Criminal Law in New York
The worst has happened. Either you or a loved one have been questioned in or arrested for a New York crime. What next?
Most of the legal educational articles we write include the suggestion that working with an attorney would be beneficial – and we truly believe that. Not so in criminal defense law article because your future, finances, and freedom are all at stake.
You MUST consult with and hire a criminal defense lawyer to be able to choose and put forth your best defenses. Even though you have the legal right to self-representation, there is just too much at risk to consider going it alone.
In this article (which is based upon New York criminal law), we’ll discuss:
- New York specific criminal laws;
- What you need to know about criminal defense in New York; and
- How to work with your New York criminal defense attorney.
New York Criminal Laws
Criminal statutes are on the books in an attempt to protect persons, property, and animals from harm. Written laws provide notice that some action or inaction is a crime and provide an indication of what punishments will be doled out if a law is broken.
New York criminal laws are found in New York Penal Code. Criminal defense lawyers having a working knowledge of New York Penal Law, the New York Criminal Procedure Law, the New York Vehicle and Traffic Law and the New York Alcoholic Beverage Control Law.
There are hundreds of crimes listed, including hate crimes, harassment, rape, trespass, disorderly conduct, DWI, assault, robbery, larceny, etc.
Statute of Limitations
Criminal charges must be brought within a certain period of time or be forever barred. Statutes of limitations are listed in the New York Rules of Criminal Procedure (Crim. Proc. В§30.10).
For example, in New York, the statute of limitations for:
- Misdemeanor – 2 years
- Murder or another Class A felony – none
- Official Misconduct – 5 years
Judges often have discretion in doling out punishment. They weigh previous criminal history and aggravated circumstances. Capital punishment, jail time, home confinement, fines, restitution, and community service are available.
In addition, New York has sentencing guidelines thatseek to provide uniform punishment.
For example, in New York, sentencing guidelines call for:
- Between no jail time and one year in jail for a Class A misdemeanor with no priors. Class A misdemeanors are serious misdemeanors. Examples are car stripping, bail jumping, and aggravated harassment;
- Between 5 years and 25 years in jail for a Class B violent felony with no priors. Examples are rape, homicide, and violent assault;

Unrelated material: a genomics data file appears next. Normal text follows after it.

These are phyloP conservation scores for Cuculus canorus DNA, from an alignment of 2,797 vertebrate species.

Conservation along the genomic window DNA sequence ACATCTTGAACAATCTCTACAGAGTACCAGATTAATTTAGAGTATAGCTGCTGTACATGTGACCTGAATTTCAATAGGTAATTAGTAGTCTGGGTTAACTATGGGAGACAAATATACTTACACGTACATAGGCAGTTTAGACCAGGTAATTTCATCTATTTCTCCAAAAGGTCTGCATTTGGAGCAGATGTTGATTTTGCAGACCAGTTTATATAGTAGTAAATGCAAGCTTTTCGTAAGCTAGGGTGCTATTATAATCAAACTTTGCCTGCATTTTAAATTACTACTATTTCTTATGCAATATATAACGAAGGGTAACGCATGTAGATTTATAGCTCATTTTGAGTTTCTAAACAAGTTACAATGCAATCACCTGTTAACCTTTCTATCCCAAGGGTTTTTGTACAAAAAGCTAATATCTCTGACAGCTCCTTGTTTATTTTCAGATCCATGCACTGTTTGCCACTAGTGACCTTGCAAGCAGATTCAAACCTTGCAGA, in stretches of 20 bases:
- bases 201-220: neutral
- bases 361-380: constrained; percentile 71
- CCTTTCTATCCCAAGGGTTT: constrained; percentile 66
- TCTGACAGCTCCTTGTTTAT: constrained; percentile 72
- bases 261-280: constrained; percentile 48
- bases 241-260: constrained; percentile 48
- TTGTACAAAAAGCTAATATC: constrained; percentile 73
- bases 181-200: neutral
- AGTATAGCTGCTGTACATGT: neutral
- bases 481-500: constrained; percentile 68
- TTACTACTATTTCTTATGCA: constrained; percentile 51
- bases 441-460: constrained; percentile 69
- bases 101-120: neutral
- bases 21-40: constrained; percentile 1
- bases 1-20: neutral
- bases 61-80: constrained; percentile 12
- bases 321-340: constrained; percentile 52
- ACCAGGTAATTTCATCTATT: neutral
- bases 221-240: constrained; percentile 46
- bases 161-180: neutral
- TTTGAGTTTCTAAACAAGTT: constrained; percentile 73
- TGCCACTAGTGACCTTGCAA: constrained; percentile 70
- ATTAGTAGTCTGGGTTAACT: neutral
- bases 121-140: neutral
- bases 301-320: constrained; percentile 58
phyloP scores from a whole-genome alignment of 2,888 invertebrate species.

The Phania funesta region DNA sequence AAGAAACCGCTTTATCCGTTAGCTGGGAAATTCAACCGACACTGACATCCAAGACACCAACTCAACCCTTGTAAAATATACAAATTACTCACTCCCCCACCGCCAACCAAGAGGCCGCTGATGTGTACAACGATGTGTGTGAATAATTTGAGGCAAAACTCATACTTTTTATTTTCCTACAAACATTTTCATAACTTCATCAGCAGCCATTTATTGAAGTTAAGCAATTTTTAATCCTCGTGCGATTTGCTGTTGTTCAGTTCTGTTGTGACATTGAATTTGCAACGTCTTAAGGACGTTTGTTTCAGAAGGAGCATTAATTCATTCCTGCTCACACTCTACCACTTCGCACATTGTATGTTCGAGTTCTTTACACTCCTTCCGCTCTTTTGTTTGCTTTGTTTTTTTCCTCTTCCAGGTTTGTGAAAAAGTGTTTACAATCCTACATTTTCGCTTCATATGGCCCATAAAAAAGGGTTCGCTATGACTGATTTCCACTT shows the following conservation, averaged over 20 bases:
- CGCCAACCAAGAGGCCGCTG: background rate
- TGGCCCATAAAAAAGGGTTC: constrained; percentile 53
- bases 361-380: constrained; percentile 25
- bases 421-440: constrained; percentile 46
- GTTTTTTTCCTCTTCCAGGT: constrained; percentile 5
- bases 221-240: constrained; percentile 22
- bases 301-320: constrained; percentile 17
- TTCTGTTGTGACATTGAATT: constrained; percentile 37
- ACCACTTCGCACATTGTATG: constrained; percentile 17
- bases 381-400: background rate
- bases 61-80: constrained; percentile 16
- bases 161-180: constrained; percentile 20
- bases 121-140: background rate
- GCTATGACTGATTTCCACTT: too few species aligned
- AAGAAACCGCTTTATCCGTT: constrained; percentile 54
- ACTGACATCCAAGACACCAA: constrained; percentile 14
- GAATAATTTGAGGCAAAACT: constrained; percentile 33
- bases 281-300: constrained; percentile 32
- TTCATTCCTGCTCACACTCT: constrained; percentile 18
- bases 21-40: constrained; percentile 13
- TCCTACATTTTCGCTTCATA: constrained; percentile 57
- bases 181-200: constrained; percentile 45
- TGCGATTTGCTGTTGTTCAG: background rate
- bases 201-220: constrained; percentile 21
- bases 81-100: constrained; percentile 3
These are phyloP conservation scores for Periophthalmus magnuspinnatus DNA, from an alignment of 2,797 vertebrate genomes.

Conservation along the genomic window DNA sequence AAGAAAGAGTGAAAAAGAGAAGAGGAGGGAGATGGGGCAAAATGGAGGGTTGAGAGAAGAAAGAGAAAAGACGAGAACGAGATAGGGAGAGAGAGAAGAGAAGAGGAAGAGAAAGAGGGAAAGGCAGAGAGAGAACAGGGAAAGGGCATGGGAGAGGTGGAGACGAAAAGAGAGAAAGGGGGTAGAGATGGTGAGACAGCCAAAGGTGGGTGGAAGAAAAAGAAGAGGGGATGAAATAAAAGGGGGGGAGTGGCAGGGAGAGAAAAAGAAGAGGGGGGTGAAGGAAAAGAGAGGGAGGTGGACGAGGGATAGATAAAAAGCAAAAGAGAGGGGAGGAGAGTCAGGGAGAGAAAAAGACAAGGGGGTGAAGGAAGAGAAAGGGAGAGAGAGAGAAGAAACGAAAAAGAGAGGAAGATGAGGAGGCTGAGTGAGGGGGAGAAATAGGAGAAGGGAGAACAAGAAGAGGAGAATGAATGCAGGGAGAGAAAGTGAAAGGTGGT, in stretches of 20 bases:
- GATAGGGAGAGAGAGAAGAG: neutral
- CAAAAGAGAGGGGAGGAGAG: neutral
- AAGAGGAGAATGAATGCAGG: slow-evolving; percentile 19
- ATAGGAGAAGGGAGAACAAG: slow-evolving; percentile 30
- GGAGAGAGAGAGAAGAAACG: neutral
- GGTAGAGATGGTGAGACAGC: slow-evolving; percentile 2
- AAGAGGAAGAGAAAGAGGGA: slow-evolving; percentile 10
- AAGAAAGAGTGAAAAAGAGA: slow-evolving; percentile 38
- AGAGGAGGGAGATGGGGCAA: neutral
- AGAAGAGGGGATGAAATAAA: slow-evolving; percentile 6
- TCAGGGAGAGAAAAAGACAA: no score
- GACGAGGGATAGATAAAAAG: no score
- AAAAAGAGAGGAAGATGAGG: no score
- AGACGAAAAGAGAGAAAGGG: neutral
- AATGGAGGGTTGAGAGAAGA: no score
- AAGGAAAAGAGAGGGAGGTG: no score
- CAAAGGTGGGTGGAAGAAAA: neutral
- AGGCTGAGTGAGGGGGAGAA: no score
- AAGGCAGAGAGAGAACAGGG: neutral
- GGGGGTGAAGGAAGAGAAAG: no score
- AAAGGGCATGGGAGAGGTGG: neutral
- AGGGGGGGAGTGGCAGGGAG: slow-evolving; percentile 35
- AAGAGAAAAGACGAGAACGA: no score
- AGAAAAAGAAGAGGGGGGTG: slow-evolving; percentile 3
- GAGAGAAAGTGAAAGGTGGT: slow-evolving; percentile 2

What You Need to Know About Criminal Defense
If you or a loved one are being questioned about or have been arrested for a crime in New York, life, liberty, and money may be at risk.
- Even if you are innocent, you need a criminal defense attorney. Hiring an attorney doesn’t mean you did anything wrong.
- Call a criminal defense attorney right away. Evidence is best preserved as close to the alleged crime as possible. After all, memories fade and physical evidence vanishes.
- You need to be completely honest and open with your attorney. Even if you think something will make you look bad, disclose it.
- Ask for a criminal defense attorney; then, be quiet until you can talk privately with your attorney.
How to Work with a New York Criminal Defense Lawyer
- Take your attorney’s advice, even if it doesn’t make sense to you at the time. He or she has carefully analyzed your case and knows how to handle the situation.
- Explain what happened. Include all the details and be honest. Even if a fact makes you look bad, you need to disclose it. Your attorney is on your side and will keep what you said confidential.
- Respond to all communications appropriately and in a timely manner.
- Provide all requested information immediately.
- Don’t disappear. Make sure the criminal defense office always has your current contact information.
- Know that everything your attorney does is in your best interests. Even if your attorney asks you difficult questions, answer. Everything has a reason.
- Remember that it’s okay for your criminal defense lawyer to cooperate with police officers, detectives, and the prosecutor. It’s better to build bridges than to burn them.
Bottom Line: Each and every criminal case is unique. A criminal defense lawyer must carefully investigate and analyze the circumstances and evidence to determine the most effective defense.
Ask the bar association or friends for referrals or simply Google, “How to find a New York Criminal Defense Attorney.”